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Working beyond 65 has its benefits, but what does it mean for super?

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Working beyond 65, either part time or as a casual, can be financially beneficial when it comes to boosting your super. But to make any contributions – concessional or non-concessional – you need to first satisfy certain rules.

“If you want to contribute to super from the age of 65 to 74, you have to meet the work test. If you can’t meet the work test you cannot put money into super,” says Claire Mackay, an independent financial planner and owner of Quantum Financial, a multi-award-winning advisory firm.

“You have to be in paid employment and you must work for at least 40 hours over a consecutive 30-day period in the financial year in which you want to make the contribution. You can meet the work test at any time during that year but you cannot put money into super until you’ve met the work test,” she says.

In terms of superannuation law, work is defined as “gainful employment”. That means you need to be employed, or self-employed, for financial gain in any profession, business, trade or occupation for which you receive a wage.

Working as a volunteer doesn’t cut it, says Mackay, as there is no financial gain. Similarly, earnings from investments such as rent, interest or dividends don’t qualify either, as it doesn’t involve paid work.

The work test has to be met only once in each financial year. Once you’ve satisfied it, you don’t need to be gainfully employed for the rest of the financial year or meet the work test again each time you make a contribution.

For seniors who qualify, understanding the rules gives them options they would otherwise not have to top up their super from wages, the sale of a property or an inheritance.

Concessional (before-tax) and non-concessional (after-tax) contribution caps are being cut from July 1: the former down to $25,000 from $35,000 and the latter down to $100,000 from $180,000. This is where planning ahead has been helpful.

Once you are 65 or over, you can no longer take advantage of the bring-forward rule, which allows you to bring forward two years’ worth of non-concessional contributions. For the 2016-17 year someone under 65 could make an after-tax contribution of $540,000. From July 1 it drops to $300,000.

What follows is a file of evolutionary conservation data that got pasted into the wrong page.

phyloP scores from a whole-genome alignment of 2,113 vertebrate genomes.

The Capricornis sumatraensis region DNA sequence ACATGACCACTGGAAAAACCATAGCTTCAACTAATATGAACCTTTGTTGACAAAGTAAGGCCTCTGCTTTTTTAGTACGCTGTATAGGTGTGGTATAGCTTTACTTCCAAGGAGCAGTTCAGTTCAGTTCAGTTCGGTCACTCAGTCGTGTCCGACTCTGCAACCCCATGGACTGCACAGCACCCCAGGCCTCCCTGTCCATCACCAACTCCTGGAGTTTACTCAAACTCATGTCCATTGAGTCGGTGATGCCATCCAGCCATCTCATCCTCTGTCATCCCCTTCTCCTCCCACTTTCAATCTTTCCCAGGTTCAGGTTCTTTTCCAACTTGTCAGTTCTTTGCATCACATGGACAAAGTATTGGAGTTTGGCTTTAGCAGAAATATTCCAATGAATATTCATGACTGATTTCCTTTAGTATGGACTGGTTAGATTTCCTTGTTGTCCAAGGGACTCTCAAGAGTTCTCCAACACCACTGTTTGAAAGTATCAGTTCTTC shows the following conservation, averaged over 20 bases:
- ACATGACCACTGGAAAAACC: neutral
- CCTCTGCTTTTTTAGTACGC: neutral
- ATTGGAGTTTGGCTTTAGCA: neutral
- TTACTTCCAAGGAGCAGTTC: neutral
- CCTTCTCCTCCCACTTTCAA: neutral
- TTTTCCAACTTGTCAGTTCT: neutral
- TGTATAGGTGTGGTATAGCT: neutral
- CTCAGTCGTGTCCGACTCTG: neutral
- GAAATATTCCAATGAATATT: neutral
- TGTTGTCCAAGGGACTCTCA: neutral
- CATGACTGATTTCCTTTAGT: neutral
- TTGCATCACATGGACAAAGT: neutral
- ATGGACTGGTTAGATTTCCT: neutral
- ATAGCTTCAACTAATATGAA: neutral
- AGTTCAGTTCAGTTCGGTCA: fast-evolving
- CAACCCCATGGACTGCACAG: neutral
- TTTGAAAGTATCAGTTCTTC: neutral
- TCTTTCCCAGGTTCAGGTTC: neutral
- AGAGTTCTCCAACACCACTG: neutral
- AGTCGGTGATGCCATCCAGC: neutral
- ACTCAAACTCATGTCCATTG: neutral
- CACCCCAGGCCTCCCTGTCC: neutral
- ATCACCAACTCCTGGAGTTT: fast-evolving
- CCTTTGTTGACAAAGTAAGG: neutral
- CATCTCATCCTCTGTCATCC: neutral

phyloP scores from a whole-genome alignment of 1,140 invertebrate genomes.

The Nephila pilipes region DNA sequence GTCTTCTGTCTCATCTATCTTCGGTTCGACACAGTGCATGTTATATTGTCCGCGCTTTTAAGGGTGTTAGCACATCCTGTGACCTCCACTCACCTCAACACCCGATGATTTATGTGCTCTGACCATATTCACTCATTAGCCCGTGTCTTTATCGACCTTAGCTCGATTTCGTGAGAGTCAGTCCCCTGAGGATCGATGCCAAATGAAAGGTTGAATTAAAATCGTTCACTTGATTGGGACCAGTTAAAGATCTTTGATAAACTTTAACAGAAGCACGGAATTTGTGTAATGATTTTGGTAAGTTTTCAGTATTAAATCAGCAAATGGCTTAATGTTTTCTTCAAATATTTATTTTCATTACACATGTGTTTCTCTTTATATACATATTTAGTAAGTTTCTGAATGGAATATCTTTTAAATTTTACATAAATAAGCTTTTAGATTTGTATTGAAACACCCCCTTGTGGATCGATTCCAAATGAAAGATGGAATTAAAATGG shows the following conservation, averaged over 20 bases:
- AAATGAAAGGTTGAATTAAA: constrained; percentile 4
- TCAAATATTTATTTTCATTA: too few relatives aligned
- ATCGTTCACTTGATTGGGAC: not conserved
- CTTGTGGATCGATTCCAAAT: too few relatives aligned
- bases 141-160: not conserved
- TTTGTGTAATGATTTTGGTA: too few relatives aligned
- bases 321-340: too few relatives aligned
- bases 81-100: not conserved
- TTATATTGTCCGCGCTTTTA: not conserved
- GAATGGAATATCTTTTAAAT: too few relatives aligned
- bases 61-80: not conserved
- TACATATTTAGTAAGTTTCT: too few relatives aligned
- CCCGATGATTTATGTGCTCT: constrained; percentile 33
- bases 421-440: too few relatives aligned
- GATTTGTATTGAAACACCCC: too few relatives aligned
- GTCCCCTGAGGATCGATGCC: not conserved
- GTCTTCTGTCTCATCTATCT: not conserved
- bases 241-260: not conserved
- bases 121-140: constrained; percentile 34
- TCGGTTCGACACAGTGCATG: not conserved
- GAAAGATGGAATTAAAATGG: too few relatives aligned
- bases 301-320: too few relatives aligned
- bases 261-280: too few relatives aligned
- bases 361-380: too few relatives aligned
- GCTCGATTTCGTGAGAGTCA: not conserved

“If you are 64, you have the ability to pull forward either $540,000, or $300,000 going forward, up until the day before your 65th birthday. For those aged 65-74, if you meet the work test you can do the $35,000 (or $25,000), and you can do the $180,000 (or $100,000). But you can’t use the pull-forward rule,” says Mackay.

Some of her elderly clients whose children are in their early 60s have taken advantage of the more generous non-concessional contribution caps and used the rule to bring forward their inheritance.

There’s greater recognition now of the benefits of staying active – a use-it or lose-it effect. In a recent report on the health of the nation, the UK government’s chief medical officer, Sally Davies, says people should delay retirement or do volunteer work to stay mentally and physically active.

Australian seniors commentator Michael O’Neil agrees: “People like being active and productive. They feel it’s physically and mentally better for them. There’s a greater awareness of that now.”

Mackay says some clients consult in their old industry or mentor younger colleagues. They might work part time or work three months and then take time off.

“You talk to people in their 60s and they see themselves as young and active. They have a wealth of experience and to say at some arbitrary age someone is no longer productive is both an insult to the individual but also short-sighted from a community perspective,” she says.

“We say to clients if you have the desire and ability to work, that’s great because that gives us financial options. But it does need to be genuine work.”

Written by Vita Palestrant

Vita Palestrant

Vita Palestrant was the editor of the Money section of The Sydney Morning Herald and The Age. She has worked on major metropolitan newspapers here and overseas and has won several prestigious journalism awards including the 2001 Citigroup Award for Excellence in Journalism, Personal Finance Category.

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